Get dirty, have fun and grow more food with great gardening tips from real-life gardeners.
If you’re interested in learning more about growing flowers commercially, winter is a great time to do it. Many of the farming conferences held throughout the U.S. include tracks on cut flowers. I want to tell you about two big ones coming up soon, and I’ll update my blog, www.theflowerfarmer.com, as other conference speakers commit.
The biggest flower learning opportunity of all is the Association of Specialty Cut Flower Growers National Conference, to be held this year in Reston, Virginia, November 8-10. This is always a great conference where everyone in attendance is fanatical about flowers and eager to share their experiences. Besides the workshops, which feature topics on marketing and production, there are several tours scheduled to successful flower farms in the D.C. area. You will never get a better chance to see the possibilities that flower farming holds. If you’re not an ASCFG member, the cost is $520. But you can become a member for $175. Or you can get the member price if you become a Growing for Market
A full-day flower workshop is held every year at the Great Plains Growers Conference in St. Joseph, Missouri, Jan. 5-7. The flower workshop is on Saturday, Jan. 7, from 8:30 a.m. to 4 p.m. I’m the coordinator of the flower track, and every year I’ve brought in some of the best flower growers in the U.S. to be presenters. This time, it’s Linda Chapman from Harvest Moon Flower Farm in southern Indiana. Linda has been a flower grower for 24 years and she is a master at finding profitable niches for flowers. She sells flowers 48 weeks a year. She sells at farmers markets, does a lot of weddings, and creates gorgeous floral crafts. In the morning, she will cover basics and advanced strategies for growing flowers. In the afternoon, she will demonstrate techniques for fresh and dried flowers and holiday decorations. Growing for Market will have a booth at the trade show, so if you attend, please stop by and say hello.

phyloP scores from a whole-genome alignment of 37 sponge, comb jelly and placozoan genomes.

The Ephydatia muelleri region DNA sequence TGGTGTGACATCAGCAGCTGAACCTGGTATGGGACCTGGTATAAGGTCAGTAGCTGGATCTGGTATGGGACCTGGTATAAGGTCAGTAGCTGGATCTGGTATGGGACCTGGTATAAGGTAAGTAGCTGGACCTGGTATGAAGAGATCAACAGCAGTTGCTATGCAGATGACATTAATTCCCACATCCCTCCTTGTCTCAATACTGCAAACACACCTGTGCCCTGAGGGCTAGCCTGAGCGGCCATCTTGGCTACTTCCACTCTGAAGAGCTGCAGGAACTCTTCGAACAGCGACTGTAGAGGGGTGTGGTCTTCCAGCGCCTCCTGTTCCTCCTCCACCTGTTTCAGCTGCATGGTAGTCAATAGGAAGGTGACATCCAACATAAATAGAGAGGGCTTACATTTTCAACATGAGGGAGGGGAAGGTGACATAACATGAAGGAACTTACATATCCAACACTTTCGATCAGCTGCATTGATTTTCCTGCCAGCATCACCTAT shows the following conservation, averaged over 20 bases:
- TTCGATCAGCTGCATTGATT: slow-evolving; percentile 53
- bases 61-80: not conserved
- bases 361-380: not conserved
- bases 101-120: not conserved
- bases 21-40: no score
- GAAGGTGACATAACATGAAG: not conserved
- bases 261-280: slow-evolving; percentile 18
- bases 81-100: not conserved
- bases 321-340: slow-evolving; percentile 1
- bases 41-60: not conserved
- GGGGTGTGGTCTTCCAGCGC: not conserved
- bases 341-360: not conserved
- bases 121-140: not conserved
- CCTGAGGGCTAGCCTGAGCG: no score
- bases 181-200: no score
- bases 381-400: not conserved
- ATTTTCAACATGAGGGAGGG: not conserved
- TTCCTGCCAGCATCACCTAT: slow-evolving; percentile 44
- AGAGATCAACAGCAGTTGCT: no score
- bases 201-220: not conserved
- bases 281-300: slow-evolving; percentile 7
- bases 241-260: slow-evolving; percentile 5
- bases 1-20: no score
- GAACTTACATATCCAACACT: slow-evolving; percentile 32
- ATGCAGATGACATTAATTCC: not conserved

The Southern SAWG conference will be held Jan. 20-22 in Little Rock, Arkansas. Many sessions on growing and marketing are relevant to flower growers, and there is one special workshop on growing flowers in heated and unheated greenhouses. After 26 years of growing greenhouse tomatoes, Texas producer Rita Anders decided to diversify in 2005. Now she uses 26,000 square feet of greenhouse space to grow Certified Naturally Grown cut flowers, vegetables and herbs year-round. She provides flowers for weddings and special events, and markets on-farm and at the Urban Harvest Farmers Market. Hear about her tips for growing cut flowers indoors in heated and unheated environments.